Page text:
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Author Topic: Blue ray burning - Is Darth Vadar the only who does that?  (Read 2823 times)
lowep
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« on: November 15, 2010, 06:40:49 PM »
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For better or for worse I am currently saddled with an AVCHD workflow. So far I have even figured out how to edit it but am not sure about what to do when that is done.

Until now I have just stored the small test HD movies I have made on my computer's hard drive or uploaded them to youtube. I also burned one to a DVD that worked ok but from this exercise learned that DVDs are probably not going to be a viable option for backing up and distributing 60 minute HD features  Undecided

Hence my interest in blue ray that I understand is a new format that has beat out the competition but has still not established itself as a household name - at least not here in Ghana where I am working at the moment.

Meanwhile my trusty old DVD burner has just died. So am trying to figure out if I should invest a little extra in a replacement burner that can burn and read Blue Ray discs or just stick with a regular DVD burner?

So I would like to ask:

How do you back up and store your HD movies?

How many of your friends, colleagues and clients have a Blue Ray player?

Thanks for any input you care to give

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Rhossydd
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« Reply #1 on: November 16, 2010, 09:29:01 AM »
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Blu-Ray is undoubtedly the dominant format for the physical distribution of HDTV content now.
Once the local supermarket starts selling the disks without a big premium you know it's established ;-)

In UK people are moving to Blu-Ray as they upgrade to HD and from I've read this pattern is happening across the globe.

Disk and burners are falling in price, to the point where you're not going to loose hideous amounts in depreciation by buying into the format, even though it is still comparatively young.

I still archive master material to HDD first and then to DVD, but I haven't shot a lot of HD content at home yet. I would be reluctant to archive solely to BR at the moment without knowing more about the proven long term stability of the medium.
Finished output goes to BR.

Paul
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Chris Sanderson
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« Reply #2 on: November 16, 2010, 09:56:10 AM »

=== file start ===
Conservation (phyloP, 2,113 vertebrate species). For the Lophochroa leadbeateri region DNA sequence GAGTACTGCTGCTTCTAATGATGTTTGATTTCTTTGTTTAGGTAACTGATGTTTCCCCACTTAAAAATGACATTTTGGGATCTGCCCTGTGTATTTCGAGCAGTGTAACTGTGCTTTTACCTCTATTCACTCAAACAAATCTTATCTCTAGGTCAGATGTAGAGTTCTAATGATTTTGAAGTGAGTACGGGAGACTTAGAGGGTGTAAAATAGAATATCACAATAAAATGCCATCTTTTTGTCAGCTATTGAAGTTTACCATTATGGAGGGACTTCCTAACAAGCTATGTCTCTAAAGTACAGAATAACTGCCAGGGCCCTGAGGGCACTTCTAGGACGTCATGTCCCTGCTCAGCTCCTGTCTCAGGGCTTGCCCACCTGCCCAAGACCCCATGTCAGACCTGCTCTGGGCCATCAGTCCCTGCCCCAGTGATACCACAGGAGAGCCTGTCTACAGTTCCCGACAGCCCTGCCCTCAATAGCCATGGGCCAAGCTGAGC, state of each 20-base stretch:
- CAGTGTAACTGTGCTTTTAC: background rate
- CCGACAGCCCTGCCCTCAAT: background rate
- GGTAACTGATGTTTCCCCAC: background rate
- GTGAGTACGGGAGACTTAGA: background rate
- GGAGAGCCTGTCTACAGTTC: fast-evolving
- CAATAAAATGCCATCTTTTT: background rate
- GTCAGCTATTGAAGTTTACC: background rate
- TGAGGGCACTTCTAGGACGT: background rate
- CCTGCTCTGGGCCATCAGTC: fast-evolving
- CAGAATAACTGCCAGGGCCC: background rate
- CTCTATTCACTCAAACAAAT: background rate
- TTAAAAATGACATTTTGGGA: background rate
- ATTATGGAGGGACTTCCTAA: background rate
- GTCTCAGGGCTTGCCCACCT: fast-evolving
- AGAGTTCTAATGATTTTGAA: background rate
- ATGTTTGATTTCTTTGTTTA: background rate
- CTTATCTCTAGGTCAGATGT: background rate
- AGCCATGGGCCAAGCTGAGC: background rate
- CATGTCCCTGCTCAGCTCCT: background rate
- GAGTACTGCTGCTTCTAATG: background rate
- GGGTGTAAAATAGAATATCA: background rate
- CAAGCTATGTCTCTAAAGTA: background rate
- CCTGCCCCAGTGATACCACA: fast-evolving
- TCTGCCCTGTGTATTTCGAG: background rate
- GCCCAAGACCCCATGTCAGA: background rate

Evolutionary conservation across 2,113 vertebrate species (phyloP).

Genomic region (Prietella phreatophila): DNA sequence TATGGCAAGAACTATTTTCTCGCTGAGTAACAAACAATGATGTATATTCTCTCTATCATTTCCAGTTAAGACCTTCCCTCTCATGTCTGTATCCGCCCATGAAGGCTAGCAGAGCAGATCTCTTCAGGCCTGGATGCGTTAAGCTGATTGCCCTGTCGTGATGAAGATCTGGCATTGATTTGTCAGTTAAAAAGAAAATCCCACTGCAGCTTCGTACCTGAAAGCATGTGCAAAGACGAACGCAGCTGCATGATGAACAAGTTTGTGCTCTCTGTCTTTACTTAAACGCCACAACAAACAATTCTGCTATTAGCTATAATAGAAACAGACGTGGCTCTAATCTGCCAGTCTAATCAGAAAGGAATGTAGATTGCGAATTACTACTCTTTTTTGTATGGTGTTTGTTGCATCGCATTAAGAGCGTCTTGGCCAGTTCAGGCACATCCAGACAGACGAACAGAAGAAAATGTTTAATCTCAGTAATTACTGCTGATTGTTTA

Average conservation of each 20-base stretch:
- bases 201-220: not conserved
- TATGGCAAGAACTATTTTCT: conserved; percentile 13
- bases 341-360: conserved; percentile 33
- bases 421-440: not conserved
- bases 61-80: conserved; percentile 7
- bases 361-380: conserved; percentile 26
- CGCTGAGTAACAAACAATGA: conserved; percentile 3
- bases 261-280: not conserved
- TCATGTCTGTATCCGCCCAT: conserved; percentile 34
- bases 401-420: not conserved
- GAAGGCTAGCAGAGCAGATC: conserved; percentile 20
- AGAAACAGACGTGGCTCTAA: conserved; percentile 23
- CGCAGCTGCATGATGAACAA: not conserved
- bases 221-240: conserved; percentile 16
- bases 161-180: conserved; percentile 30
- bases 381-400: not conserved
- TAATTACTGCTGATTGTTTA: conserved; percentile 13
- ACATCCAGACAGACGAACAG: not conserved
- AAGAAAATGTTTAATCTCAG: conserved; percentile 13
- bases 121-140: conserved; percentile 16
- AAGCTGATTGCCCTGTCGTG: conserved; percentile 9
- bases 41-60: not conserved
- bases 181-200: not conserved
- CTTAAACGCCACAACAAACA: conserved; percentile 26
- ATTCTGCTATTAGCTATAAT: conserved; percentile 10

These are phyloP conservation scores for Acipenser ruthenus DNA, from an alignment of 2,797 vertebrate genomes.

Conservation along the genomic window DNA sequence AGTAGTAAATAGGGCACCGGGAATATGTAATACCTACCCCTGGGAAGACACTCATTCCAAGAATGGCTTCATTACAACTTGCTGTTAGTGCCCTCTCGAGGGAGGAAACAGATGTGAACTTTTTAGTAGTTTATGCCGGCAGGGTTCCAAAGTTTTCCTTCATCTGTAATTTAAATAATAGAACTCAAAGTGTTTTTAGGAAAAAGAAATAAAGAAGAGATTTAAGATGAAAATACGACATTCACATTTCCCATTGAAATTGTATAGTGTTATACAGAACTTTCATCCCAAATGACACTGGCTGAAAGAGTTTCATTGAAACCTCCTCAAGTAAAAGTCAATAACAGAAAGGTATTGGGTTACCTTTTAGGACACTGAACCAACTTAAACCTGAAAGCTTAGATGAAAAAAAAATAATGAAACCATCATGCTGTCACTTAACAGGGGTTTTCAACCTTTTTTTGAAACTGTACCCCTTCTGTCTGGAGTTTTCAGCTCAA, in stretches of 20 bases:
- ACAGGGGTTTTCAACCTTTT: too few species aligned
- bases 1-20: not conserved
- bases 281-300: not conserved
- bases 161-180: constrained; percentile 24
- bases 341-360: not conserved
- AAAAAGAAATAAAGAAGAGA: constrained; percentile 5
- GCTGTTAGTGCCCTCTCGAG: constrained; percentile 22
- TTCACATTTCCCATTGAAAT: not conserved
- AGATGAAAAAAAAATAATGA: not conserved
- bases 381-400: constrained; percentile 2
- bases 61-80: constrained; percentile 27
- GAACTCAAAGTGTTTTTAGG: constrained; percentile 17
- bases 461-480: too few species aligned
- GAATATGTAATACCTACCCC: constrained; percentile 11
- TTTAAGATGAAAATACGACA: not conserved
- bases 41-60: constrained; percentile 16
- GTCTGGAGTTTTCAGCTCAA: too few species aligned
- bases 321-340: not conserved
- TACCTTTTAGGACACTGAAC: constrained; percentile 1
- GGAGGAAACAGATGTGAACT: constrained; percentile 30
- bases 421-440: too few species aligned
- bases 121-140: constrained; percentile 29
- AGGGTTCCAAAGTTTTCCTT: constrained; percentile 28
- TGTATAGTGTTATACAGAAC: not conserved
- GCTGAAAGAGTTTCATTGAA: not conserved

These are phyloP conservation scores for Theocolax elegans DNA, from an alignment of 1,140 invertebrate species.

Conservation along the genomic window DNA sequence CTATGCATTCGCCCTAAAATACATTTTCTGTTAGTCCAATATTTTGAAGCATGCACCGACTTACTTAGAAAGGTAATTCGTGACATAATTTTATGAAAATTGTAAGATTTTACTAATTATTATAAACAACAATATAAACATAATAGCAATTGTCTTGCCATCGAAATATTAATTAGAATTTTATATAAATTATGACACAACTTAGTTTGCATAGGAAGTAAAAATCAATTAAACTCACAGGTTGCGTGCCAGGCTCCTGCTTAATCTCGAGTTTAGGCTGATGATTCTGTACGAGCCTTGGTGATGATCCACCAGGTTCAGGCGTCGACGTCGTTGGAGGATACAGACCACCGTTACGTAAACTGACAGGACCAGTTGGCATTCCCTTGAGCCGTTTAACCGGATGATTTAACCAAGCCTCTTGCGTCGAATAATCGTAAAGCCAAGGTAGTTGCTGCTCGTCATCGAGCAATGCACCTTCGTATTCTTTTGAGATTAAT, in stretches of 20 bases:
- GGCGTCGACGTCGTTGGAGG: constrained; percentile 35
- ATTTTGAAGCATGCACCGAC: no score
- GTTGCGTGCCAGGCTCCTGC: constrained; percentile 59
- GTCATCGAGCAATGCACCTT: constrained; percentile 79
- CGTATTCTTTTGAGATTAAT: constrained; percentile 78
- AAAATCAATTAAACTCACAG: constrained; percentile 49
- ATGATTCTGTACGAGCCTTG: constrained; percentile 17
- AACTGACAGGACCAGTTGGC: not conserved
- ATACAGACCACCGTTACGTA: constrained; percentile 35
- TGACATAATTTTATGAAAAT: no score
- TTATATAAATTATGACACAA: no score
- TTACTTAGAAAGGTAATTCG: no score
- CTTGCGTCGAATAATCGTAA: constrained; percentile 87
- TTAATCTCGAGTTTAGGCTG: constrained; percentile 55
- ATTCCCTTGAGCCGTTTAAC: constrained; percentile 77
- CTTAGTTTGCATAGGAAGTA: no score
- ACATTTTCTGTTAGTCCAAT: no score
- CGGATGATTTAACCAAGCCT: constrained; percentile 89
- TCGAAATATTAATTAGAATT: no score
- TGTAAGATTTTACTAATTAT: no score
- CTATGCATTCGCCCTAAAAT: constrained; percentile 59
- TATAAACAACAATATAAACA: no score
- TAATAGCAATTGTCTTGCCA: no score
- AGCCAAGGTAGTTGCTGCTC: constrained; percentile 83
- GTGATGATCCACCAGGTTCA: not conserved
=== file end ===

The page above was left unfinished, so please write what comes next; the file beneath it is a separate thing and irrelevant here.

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I believe that Blu-Ray's day is already well past. Any physical media of this modest size is likely to become unwieldly as a storage medium and is currently really only good for those who wish to play HD video from a physical product.

The future lies in less expensive, more easily duplicated and simply-stored media. That position is held to day by HDD. Hard drives are cheap per GB, generally reliable and highly practical. Hopefully in the future, SolidStateDrives will begin to occupy that space or perhaps some other smaller more dense media.

Unless you have a stack of BluRay disks you want to watch, buy some extra 1.5 TB hard drives.
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Christopher Sanderson
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lowep
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« Reply #3 on: November 16, 2010, 11:02:47 AM »
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Thanks for the precise replies.

HDs are cheap and don't seem likely to become redundant or stop working any faster than I am likely to do.

Main problem is distribution until everybody gets a blue ray capable player that is not the case yet though according to Rhossydd's informative post seems like this is changing. What playback format is standard in a road warrior's laptop these days?

Maybe would be interesting to do a poll to see who today has a blue ray player and/or burner and who doesn't.

Meanwhile according to this thread just found on an apple forum some options seem to be to throw the baby out with the bath water by either converting from HD to SD or slashing the bitrate before burning to DVD, who wants to do that? Otherwise seems the max full HD that can fit on a standard DVD is only about 20 minutes that is probably ok for most semipro projects but not always.